Help Privacy Policy Disclaimer
  Advanced SearchBrowse




Journal Article

Rapid automatized naming and reading performance: A meta-analysis


Petersson,  Karl Magnus
Neurobiology of Language Department, MPI for Psycholinguistics, Max Planck Society;
Radboud University Nijmegen;

External Resource
Fulltext (restricted access)
There are currently no full texts shared for your IP range.
Fulltext (public)

(Publisher version), 147KB

Supplementary Material (public)
There is no public supplementary material available

Araújo, S., Reis, A., Petersson, K. M., & Faísca, L. (2015). Rapid automatized naming and reading performance: A meta-analysis. Journal of Educational Psychology, 107(3), 868-883. doi:10.1037/edu0000006.

Cite as: https://hdl.handle.net/11858/00-001M-0000-0024-0FC1-3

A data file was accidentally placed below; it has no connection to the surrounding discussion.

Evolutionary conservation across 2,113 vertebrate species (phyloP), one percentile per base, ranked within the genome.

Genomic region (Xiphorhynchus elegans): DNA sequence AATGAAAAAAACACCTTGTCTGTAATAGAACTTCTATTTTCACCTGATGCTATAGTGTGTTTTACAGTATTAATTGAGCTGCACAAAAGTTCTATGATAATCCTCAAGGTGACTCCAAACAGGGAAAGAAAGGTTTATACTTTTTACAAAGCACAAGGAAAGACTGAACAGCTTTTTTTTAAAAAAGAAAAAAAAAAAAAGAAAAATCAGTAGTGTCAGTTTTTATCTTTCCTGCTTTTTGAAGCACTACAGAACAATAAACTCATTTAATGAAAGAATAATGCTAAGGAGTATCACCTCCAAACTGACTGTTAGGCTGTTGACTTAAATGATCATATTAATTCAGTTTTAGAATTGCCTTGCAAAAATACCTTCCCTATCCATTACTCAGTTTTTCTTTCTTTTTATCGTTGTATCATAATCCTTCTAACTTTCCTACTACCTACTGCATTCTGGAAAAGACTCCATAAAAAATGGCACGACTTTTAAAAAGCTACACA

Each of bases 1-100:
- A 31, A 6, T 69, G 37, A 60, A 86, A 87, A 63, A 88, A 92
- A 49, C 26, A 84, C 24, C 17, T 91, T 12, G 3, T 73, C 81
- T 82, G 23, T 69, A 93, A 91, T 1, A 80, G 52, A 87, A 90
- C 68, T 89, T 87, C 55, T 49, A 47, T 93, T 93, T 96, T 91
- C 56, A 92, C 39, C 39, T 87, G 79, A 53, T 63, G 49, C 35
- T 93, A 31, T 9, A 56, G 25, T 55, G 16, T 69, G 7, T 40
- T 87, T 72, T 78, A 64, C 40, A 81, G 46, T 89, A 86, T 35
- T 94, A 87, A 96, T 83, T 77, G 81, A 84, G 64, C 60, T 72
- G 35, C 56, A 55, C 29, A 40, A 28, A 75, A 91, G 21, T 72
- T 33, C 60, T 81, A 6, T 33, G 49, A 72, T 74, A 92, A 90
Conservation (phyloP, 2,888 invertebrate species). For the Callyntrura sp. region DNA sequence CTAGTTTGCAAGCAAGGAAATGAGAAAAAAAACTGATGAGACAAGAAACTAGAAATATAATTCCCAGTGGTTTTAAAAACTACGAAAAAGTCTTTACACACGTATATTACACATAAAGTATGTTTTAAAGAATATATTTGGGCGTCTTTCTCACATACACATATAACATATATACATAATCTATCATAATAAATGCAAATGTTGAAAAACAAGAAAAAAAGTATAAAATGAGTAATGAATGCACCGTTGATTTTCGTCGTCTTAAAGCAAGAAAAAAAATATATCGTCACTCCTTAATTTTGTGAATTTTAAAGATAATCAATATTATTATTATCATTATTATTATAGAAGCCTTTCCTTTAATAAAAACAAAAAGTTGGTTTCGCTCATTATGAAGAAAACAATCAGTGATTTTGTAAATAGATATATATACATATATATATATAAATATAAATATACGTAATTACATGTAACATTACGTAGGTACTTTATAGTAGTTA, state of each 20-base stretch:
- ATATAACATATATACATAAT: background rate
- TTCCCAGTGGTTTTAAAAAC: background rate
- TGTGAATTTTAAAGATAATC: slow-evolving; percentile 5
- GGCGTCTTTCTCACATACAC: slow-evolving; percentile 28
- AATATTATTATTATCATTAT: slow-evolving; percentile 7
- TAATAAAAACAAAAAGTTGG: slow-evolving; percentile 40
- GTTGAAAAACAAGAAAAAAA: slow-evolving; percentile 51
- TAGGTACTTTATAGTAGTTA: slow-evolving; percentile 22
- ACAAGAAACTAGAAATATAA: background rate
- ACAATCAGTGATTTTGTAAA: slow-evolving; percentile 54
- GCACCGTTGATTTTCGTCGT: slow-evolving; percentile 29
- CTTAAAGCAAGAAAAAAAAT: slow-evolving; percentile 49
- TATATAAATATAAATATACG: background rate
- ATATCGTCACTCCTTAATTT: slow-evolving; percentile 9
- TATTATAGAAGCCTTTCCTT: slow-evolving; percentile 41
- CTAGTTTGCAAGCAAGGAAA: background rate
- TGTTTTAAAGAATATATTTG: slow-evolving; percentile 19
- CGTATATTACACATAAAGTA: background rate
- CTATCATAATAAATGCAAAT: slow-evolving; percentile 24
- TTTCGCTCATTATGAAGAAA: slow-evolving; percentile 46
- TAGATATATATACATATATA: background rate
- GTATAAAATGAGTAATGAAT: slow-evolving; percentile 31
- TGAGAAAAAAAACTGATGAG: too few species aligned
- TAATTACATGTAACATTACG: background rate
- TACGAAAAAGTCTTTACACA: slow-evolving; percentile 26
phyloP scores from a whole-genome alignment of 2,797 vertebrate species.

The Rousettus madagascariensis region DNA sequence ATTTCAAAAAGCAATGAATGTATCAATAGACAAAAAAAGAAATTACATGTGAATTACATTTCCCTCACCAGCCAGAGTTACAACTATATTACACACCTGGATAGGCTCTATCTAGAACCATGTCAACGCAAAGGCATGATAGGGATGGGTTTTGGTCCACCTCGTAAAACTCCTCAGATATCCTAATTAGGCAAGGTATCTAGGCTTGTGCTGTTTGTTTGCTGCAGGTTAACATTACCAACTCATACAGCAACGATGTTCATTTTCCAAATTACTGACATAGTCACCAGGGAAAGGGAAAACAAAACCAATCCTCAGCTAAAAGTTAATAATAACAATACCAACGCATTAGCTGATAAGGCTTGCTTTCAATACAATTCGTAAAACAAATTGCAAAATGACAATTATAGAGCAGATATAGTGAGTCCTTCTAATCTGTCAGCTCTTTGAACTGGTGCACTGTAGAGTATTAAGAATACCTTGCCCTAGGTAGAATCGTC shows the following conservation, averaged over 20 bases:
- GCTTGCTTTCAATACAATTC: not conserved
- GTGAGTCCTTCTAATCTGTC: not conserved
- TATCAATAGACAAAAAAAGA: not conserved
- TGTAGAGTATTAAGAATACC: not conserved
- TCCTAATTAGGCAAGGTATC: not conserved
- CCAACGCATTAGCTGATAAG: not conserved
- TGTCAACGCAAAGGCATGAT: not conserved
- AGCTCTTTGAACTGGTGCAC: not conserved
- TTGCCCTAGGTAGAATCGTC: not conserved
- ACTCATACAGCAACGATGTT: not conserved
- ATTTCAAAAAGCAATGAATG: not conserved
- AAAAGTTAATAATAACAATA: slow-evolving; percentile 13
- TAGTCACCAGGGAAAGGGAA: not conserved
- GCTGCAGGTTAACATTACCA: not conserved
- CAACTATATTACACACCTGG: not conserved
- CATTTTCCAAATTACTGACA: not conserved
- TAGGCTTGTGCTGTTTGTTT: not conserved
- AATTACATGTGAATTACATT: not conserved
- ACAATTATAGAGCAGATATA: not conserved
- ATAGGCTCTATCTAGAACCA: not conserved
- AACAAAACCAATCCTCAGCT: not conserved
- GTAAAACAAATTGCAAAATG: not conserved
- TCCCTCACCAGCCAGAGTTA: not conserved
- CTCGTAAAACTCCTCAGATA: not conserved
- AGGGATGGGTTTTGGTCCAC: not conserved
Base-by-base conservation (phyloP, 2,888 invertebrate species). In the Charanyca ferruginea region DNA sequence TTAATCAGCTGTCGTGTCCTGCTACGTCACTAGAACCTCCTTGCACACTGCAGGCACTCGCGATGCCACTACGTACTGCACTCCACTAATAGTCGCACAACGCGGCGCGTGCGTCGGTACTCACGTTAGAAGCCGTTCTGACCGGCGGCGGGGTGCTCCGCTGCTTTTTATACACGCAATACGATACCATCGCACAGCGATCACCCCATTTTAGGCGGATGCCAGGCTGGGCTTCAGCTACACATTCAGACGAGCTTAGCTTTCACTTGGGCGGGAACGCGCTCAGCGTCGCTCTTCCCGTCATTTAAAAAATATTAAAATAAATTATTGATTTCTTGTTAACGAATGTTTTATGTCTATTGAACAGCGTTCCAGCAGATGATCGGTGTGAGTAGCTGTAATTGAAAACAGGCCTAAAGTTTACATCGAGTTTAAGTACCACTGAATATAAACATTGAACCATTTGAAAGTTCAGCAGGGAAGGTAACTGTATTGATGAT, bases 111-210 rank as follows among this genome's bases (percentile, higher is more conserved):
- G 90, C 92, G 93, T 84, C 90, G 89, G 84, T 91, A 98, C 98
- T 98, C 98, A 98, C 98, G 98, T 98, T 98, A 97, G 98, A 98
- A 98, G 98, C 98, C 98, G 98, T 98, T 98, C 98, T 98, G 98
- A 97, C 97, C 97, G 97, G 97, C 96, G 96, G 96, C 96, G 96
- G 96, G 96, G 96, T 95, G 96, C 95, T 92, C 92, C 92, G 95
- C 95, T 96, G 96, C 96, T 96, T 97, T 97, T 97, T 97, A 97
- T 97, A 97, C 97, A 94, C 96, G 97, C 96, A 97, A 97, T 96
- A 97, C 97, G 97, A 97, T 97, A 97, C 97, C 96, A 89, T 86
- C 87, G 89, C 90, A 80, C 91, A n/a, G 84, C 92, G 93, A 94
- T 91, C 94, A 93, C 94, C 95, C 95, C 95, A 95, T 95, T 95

Evidence that rapid naming skill is associated with reading ability has become increasingly prevalent in recent years. However, there is considerable variation in the literature concerning the magnitude of this relationship. The objective of the present study was to provide a comprehensive analysis of the evidence on the relationship between rapid automatized naming (RAN) and reading performance. To this end, we conducted a meta-analysis of the correlational relationship between these 2 constructs to (a) determine the overall strength of the RAN–reading association and (b) identify variables that systematically moderate this relationship. A random-effects model analysis of data from 137 studies (857 effect sizes; 28,826 participants) indicated a moderate-to-strong relationship between RAN and reading performance (r = .43, I2 = 68.40). Further analyses revealed that RAN contributes to the 4 measures of reading (word reading, text reading, non-word reading, and reading comprehension), but higher coefficients emerged in favor of real word reading and text reading. RAN stimulus type and type of reading score were the factors with the greatest moderator effect on the magnitude of the RAN–reading relationship. The consistency of orthography and the subjects’ grade level were also found to impact this relationship, although the effect was contingent on reading outcome. It was less evident whether the subjects’ reading proficiency played a role in the relationship. Implications for future studies are discussed.